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Pickled baby courgettes

Preserve your summer glut with Naomi Devlin's pickled baby courgettes recipe
Pickled baby courgettes

‘Pickling baby courgettes from the garden is a great way to preserve them for the autumn,’ says Naomi Devlin, author of Food for a Happy Gut

Makes    1 jar
  • Sea salt 30g
  • Caster sugar 10g
  • Water 1l, filtered or mineral
  • Baby courgettes 750g–1kg, stalk ends trimmed
  • Garlic cloves 1–3, halved
  • Basil sprigs 1-2 or a head of dill flowers
  • Blackcurrant leaves or vine leaves rinsed (optional)
  • Preserving jar 2l
  • Smaller jars for storage
  1. Wash the preserving jar with hot, soapy water (no need to sterilise) and rinse well.
  2. Make the brine by stirring the salt and sugar into the water until dissolved.
  3. Stand the courgettes on their ends in the preserving jar and pack in as many as you can. If you need to, any remaining courgettes can lie on top.
  4. Tuck the garlic in around the courgettes and poke the basil or dill down the side of the jar.
  5. Tuck the blackcurrant or vine leaves over the courgettes if you are using them – these provide tannin that keeps pickles crisper.
  6. Pour the brine in to cover by at least 2.5cm. You will need a weight to keep everything down, so open a ziplock freezer bag, place it into the jar and fill it with any spare brine.
  7. Cover the jar with a clean tea towel and leave to ferment at cool room temperature (19–20°c ) for 5–6 days. After 3–4 days, the courgettes will start to look a little duller in colour. Taste them after 5 days to see if they are sour enough (a PH indicator strip will read between 3.2 and 4).
  8. When they are ready, remove the leaves, herbs and garlic and transfer the courgettes to clean, smaller jars. Top with fresh leaves if you have them, as these will help to keep the courgettes firm. Ensure the courgettes are always submerged in the brine and they’ll keep in the fridge for up to 6 months.

Supported by

Indy Cafe Cookbook Volume 2

You will need

  • Sea salt 30g
  • Caster sugar 10g
  • Water 1l, filtered or mineral
  • Baby courgettes 750g–1kg, stalk ends trimmed
  • Garlic cloves 1–3, halved
  • Basil sprigs 1-2 or a head of dill flowers
  • Blackcurrant leaves or vine leaves rinsed (optional)
  • Preserving jar 2l
  • Smaller jars for storage

Method

  1. Wash the preserving jar with hot, soapy water (no need to sterilise) and rinse well.
  2. Make the brine by stirring the salt and sugar into the water until dissolved.
  3. Stand the courgettes on their ends in the preserving jar and pack in as many as you can. If you need to, any remaining courgettes can lie on top.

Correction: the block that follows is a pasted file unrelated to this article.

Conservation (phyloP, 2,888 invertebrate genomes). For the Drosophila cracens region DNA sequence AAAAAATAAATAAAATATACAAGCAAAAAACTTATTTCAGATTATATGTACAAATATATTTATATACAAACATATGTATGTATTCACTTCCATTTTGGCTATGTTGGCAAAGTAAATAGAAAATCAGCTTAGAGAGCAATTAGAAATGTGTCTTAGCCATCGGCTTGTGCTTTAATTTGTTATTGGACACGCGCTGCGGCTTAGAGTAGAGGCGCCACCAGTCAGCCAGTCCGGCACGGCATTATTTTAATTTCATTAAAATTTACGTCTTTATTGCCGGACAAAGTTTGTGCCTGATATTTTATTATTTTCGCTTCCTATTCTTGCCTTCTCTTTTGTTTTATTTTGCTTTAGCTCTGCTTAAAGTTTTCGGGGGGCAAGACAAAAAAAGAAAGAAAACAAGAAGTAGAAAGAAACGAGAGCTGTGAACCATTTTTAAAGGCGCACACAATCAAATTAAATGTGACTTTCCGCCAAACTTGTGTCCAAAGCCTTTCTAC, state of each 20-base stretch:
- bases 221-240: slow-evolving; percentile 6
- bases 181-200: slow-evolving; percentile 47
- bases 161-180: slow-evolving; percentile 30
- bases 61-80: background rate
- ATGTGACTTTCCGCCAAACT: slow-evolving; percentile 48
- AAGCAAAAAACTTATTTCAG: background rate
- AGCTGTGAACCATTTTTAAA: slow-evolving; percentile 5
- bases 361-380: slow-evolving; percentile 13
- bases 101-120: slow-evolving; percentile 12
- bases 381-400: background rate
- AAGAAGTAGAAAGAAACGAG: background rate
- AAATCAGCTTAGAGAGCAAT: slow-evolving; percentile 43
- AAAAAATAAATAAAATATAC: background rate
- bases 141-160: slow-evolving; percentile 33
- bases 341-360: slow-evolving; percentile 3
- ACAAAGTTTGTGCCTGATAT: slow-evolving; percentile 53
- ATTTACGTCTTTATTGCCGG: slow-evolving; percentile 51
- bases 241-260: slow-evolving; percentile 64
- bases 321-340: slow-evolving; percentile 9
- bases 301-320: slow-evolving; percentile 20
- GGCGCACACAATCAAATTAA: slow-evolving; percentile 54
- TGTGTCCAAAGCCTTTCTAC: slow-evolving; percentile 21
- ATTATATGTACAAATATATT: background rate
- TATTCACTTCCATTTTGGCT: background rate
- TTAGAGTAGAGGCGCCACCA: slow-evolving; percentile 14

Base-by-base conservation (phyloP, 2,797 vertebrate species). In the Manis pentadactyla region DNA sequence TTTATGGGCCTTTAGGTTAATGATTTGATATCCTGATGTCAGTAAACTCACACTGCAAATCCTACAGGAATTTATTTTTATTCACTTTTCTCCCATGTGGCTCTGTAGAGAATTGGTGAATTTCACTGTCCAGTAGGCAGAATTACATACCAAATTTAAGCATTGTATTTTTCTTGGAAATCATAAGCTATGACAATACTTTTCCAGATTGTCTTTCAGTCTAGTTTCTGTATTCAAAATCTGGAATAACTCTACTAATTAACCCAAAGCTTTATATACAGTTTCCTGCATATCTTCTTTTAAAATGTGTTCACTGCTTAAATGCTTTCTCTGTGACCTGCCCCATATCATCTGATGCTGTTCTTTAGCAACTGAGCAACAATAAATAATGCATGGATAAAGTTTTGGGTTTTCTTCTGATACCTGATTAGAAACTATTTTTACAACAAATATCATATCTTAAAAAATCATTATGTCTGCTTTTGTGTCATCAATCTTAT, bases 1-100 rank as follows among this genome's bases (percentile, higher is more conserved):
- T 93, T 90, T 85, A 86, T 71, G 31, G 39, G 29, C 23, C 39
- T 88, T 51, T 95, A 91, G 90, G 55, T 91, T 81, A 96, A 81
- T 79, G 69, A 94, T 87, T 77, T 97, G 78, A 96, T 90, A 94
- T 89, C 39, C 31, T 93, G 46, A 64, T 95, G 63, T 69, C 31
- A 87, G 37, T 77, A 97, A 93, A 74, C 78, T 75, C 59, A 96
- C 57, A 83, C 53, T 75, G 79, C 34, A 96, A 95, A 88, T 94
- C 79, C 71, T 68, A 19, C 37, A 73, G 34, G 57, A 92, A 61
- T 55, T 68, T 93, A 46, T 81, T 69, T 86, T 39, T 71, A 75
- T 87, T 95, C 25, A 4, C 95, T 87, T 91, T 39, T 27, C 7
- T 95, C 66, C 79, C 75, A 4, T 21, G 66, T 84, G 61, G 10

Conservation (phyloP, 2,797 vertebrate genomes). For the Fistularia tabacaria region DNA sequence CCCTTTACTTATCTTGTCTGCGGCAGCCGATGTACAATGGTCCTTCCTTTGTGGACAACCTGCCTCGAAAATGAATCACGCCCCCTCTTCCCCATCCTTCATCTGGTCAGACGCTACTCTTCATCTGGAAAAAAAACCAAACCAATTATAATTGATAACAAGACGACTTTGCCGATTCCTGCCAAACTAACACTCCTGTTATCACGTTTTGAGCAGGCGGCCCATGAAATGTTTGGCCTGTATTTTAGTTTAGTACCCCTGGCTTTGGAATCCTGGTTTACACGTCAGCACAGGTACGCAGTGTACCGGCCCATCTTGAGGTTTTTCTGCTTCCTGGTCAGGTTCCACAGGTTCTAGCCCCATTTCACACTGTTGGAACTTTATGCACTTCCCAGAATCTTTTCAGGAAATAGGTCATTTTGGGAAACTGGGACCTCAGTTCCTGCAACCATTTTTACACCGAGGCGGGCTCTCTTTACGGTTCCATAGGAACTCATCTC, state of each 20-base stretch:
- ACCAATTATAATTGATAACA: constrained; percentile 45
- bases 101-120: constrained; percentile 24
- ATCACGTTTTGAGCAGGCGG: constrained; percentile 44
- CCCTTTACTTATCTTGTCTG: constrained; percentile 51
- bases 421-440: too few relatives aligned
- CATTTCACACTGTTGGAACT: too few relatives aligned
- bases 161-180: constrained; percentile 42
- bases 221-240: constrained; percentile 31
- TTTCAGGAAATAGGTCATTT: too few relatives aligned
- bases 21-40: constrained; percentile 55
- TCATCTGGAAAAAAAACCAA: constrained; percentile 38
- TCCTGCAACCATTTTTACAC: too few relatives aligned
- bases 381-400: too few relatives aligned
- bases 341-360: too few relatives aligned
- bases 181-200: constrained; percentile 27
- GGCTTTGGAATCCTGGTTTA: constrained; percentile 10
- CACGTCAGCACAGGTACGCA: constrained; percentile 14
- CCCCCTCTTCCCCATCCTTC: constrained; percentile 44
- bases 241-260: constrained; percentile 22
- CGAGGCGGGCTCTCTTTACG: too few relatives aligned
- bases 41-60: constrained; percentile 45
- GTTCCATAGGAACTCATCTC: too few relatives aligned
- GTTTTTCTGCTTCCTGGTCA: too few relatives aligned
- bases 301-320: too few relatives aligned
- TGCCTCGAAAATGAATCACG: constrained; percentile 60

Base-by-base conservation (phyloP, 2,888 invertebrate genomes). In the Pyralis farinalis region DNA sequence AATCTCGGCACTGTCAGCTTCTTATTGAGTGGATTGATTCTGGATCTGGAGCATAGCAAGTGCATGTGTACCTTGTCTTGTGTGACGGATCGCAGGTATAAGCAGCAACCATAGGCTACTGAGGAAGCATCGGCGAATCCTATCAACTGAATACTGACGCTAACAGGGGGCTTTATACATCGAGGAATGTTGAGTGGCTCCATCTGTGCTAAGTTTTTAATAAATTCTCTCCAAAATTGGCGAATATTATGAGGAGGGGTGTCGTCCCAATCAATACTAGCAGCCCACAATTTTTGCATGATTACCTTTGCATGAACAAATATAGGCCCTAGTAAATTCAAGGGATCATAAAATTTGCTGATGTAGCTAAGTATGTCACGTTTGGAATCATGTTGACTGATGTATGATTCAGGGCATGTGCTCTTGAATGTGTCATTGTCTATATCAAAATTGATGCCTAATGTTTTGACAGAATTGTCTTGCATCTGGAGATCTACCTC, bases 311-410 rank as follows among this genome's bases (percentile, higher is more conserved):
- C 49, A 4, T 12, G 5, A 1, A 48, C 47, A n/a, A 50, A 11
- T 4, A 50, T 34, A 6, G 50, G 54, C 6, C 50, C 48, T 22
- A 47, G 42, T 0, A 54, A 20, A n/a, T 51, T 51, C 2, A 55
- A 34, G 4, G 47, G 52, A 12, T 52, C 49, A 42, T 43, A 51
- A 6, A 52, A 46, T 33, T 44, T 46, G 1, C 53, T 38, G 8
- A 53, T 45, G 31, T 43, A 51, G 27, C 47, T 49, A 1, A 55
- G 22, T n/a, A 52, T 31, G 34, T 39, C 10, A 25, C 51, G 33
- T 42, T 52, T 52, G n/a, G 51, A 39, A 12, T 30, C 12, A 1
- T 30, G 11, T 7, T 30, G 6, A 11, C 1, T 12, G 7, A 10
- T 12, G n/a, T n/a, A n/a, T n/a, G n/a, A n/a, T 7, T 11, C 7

4. Tuck the garlic in around the courgettes and poke the basil or dill down the side of the jar.
  5. Tuck the blackcurrant or vine leaves over the courgettes if you are using them – these provide tannin that keeps pickles crisper.
  6. Pour the brine in to cover by at least 2.5cm. You will need a weight to keep everything down, so open a ziplock freezer bag, place it into the jar and fill it with any spare brine.
  7. Cover the jar with a clean tea towel and leave to ferment at cool room temperature (19–20°c ) for 5–6 days. After 3–4 days, the courgettes will start to look a little duller in colour. Taste them after 5 days to see if they are sour enough (a PH indicator strip will read between 3.2 and 4).
  8. When they are ready, remove the leaves, herbs and garlic and transfer the courgettes to clean, smaller jars. Top with fresh leaves if you have them, as these will help to keep the courgettes firm. Ensure the courgettes are always submerged in the brine and they’ll keep in the fridge for up to 6 months.
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  • Sea salt 30g
  • Caster sugar 10g
  • Water 1l, filtered or mineral
  • Baby courgettes 750g–1kg, stalk ends trimmed
  • Garlic cloves 1–3, halved
  • Basil sprigs 1-2 or a head of dill flowers
  • Blackcurrant leaves or vine leaves rinsed (optional)
  • Preserving jar 2l
  • Smaller jars for storage
  1. Wash the preserving jar with hot, soapy water (no need to sterilise) and rinse well.
  2. Make the brine by stirring the salt and sugar into the water until dissolved.
  3. Stand the courgettes on their ends in the preserving jar and pack in as many as you can. If you need to, any remaining courgettes can lie on top.
  4. Tuck the garlic in around the courgettes and poke the basil or dill down the side of the jar.
  5. Tuck the blackcurrant or vine leaves over the courgettes if you are using them – these provide tannin that keeps pickles crisper.
  6. Pour the brine in to cover by at least 2.5cm. You will need a weight to keep everything down, so open a ziplock freezer bag, place it into the jar and fill it with any spare brine.
  7. Cover the jar with a clean tea towel and leave to ferment at cool room temperature (19–20°c ) for 5–6 days. After 3–4 days, the courgettes will start to look a little duller in colour. Taste them after 5 days to see if they are sour enough (a PH indicator strip will read between 3.2 and 4).
  8. When they are ready, remove the leaves, herbs and garlic and transfer the courgettes to clean, smaller jars. Top with fresh leaves if you have them, as these will help to keep the courgettes firm. Ensure the courgettes are always submerged in the brine and they’ll keep in the fridge for up to 6 months.

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